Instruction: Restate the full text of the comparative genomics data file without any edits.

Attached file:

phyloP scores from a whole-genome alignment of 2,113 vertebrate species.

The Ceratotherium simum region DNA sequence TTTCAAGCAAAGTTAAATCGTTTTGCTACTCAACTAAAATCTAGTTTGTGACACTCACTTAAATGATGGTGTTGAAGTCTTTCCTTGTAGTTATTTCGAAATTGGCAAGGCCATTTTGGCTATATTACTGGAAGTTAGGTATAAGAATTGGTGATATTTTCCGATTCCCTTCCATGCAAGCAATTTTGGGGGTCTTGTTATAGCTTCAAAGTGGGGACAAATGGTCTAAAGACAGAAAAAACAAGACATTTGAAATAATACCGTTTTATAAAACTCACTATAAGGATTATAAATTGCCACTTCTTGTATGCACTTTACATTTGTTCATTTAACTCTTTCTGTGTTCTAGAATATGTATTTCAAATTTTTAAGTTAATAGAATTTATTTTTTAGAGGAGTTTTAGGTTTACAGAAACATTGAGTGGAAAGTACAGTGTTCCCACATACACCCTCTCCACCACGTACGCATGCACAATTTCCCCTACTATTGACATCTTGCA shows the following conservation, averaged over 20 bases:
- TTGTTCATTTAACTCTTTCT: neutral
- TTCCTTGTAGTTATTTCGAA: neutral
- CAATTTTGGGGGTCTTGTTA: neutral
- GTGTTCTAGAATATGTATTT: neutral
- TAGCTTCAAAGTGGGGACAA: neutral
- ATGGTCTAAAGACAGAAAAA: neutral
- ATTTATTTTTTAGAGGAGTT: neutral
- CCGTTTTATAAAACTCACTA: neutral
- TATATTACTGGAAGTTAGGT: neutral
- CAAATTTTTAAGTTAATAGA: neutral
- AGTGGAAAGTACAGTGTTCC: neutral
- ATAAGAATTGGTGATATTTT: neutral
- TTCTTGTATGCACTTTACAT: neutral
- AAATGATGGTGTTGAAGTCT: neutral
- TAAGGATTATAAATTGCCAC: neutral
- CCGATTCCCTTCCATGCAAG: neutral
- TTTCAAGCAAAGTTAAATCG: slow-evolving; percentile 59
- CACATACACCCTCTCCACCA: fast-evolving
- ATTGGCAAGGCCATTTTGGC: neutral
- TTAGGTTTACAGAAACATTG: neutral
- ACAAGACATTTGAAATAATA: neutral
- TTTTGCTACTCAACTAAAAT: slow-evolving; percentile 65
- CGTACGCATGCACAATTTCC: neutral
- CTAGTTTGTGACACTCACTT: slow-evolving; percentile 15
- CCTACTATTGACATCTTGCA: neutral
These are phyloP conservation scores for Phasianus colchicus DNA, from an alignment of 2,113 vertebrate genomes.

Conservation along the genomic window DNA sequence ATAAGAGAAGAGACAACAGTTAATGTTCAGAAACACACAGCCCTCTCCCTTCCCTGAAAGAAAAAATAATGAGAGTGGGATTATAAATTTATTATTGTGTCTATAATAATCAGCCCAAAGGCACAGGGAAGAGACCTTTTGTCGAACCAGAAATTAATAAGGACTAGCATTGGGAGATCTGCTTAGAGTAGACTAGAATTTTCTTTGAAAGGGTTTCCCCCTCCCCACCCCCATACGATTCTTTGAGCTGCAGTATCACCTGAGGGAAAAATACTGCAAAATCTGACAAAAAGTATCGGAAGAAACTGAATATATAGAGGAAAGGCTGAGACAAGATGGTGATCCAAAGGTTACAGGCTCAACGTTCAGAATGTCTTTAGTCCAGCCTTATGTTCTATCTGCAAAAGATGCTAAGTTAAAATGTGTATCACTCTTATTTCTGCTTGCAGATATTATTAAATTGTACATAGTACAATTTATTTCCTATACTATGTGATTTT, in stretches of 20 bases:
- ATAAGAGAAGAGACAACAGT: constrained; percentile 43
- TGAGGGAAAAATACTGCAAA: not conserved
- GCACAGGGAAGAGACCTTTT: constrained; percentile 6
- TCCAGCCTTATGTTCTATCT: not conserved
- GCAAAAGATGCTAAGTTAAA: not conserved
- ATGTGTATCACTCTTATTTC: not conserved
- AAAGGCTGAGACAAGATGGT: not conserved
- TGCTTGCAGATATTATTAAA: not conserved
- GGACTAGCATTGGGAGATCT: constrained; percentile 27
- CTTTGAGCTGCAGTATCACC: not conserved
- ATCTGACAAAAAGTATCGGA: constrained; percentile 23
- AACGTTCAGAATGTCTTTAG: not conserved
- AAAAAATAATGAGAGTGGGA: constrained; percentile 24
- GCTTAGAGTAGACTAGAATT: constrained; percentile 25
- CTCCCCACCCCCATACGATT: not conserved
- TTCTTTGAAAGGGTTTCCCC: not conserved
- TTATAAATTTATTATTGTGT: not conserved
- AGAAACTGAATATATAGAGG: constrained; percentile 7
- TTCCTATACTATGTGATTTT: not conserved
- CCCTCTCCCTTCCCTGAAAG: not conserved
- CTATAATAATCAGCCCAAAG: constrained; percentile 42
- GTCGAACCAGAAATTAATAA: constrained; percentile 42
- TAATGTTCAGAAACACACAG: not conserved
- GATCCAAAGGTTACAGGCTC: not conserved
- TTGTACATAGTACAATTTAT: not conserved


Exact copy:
phyloP scores from a whole-genome alignment of 2,113 vertebrate species.

The Ceratotherium simum region DNA sequence TTTCAAGCAAAGTTAAATCGTTTTGCTACTCAACTAAAATCTAGTTTGTGACACTCACTTAAATGATGGTGTTGAAGTCTTTCCTTGTAGTTATTTCGAAATTGGCAAGGCCATTTTGGCTATATTACTGGAAGTTAGGTATAAGAATTGGTGATATTTTCCGATTCCCTTCCATGCAAGCAATTTTGGGGGTCTTGTTATAGCTTCAAAGTGGGGACAAATGGTCTAAAGACAGAAAAAACAAGACATTTGAAATAATACCGTTTTATAAAACTCACTATAAGGATTATAAATTGCCACTTCTTGTATGCACTTTACATTTGTTCATTTAACTCTTTCTGTGTTCTAGAATATGTATTTCAAATTTTTAAGTTAATAGAATTTATTTTTTAGAGGAGTTTTAGGTTTACAGAAACATTGAGTGGAAAGTACAGTGTTCCCACATACACCCTCTCCACCACGTACGCATGCACAATTTCCCCTACTATTGACATCTTGCA shows the following conservation, averaged over 20 bases:
- TTGTTCATTTAACTCTTTCT: neutral
- TTCCTTGTAGTTATTTCGAA: neutral
- CAATTTTGGGGGTCTTGTTA: neutral
- GTGTTCTAGAATATGTATTT: neutral
- TAGCTTCAAAGTGGGGACAA: neutral
- ATGGTCTAAAGACAGAAAAA: neutral
- ATTTATTTTTTAGAGGAGTT: neutral
- CCGTTTTATAAAACTCACTA: neutral
- TATATTACTGGAAGTTAGGT: neutral
- CAAATTTTTAAGTTAATAGA: neutral
- AGTGGAAAGTACAGTGTTCC: neutral
- ATAAGAATTGGTGATATTTT: neutral
- TTCTTGTATGCACTTTACAT: neutral
- AAATGATGGTGTTGAAGTCT: neutral
- TAAGGATTATAAATTGCCAC: neutral
- CCGATTCCCTTCCATGCAAG: neutral
- TTTCAAGCAAAGTTAAATCG: slow-evolving; percentile 59
- CACATACACCCTCTCCACCA: fast-evolving
- ATTGGCAAGGCCATTTTGGC: neutral
- TTAGGTTTACAGAAACATTG: neutral
- ACAAGACATTTGAAATAATA: neutral
- TTTTGCTACTCAACTAAAAT: slow-evolving; percentile 65
- CGTACGCATGCACAATTTCC: neutral
- CTAGTTTGTGACACTCACTT: slow-evolving; percentile 15
- CCTACTATTGACATCTTGCA: neutral
These are phyloP conservation scores for Phasianus colchicus DNA, from an alignment of 2,113 vertebrate genomes.

Conservation along the genomic window DNA sequence ATAAGAGAAGAGACAACAGTTAATGTTCAGAAACACACAGCCCTCTCCCTTCCCTGAAAGAAAAAATAATGAGAGTGGGATTATAAATTTATTATTGTGTCTATAATAATCAGCCCAAAGGCACAGGGAAGAGACCTTTTGTCGAACCAGAAATTAATAAGGACTAGCATTGGGAGATCTGCTTAGAGTAGACTAGAATTTTCTTTGAAAGGGTTTCCCCCTCCCCACCCCCATACGATTCTTTGAGCTGCAGTATCACCTGAGGGAAAAATACTGCAAAATCTGACAAAAAGTATCGGAAGAAACTGAATATATAGAGGAAAGGCTGAGACAAGATGGTGATCCAAAGGTTACAGGCTCAACGTTCAGAATGTCTTTAGTCCAGCCTTATGTTCTATCTGCAAAAGATGCTAAGTTAAAATGTGTATCACTCTTATTTCTGCTTGCAGATATTATTAAATTGTACATAGTACAATTTATTTCCTATACTATGTGATTTT, in stretches of 20 bases:
- ATAAGAGAAGAGACAACAGT: constrained; percentile 43
- TGAGGGAAAAATACTGCAAA: not conserved
- GCACAGGGAAGAGACCTTTT: constrained; percentile 6
- TCCAGCCTTATGTTCTATCT: not conserved
- GCAAAAGATGCTAAGTTAAA: not conserved
- ATGTGTATCACTCTTATTTC: not conserved
- AAAGGCTGAGACAAGATGGT: not conserved
- TGCTTGCAGATATTATTAAA: not conserved
- GGACTAGCATTGGGAGATCT: constrained; percentile 27
- CTTTGAGCTGCAGTATCACC: not conserved
- ATCTGACAAAAAGTATCGGA: constrained; percentile 23
- AACGTTCAGAATGTCTTTAG: not conserved
- AAAAAATAATGAGAGTGGGA: constrained; percentile 24
- GCTTAGAGTAGACTAGAATT: constrained; percentile 25
- CTCCCCACCCCCATACGATT: not conserved
- TTCTTTGAAAGGGTTTCCCC: not conserved
- TTATAAATTTATTATTGTGT: not conserved
- AGAAACTGAATATATAGAGG: constrained; percentile 7
- TTCCTATACTATGTGATTTT: not conserved
- CCCTCTCCCTTCCCTGAAAG: not conserved
- CTATAATAATCAGCCCAAAG: constrained; percentile 42
- GTCGAACCAGAAATTAATAA: constrained; percentile 42
- TAATGTTCAGAAACACACAG: not conserved
- GATCCAAAGGTTACAGGCTC: not conserved
- TTGTACATAGTACAATTTAT: not conserved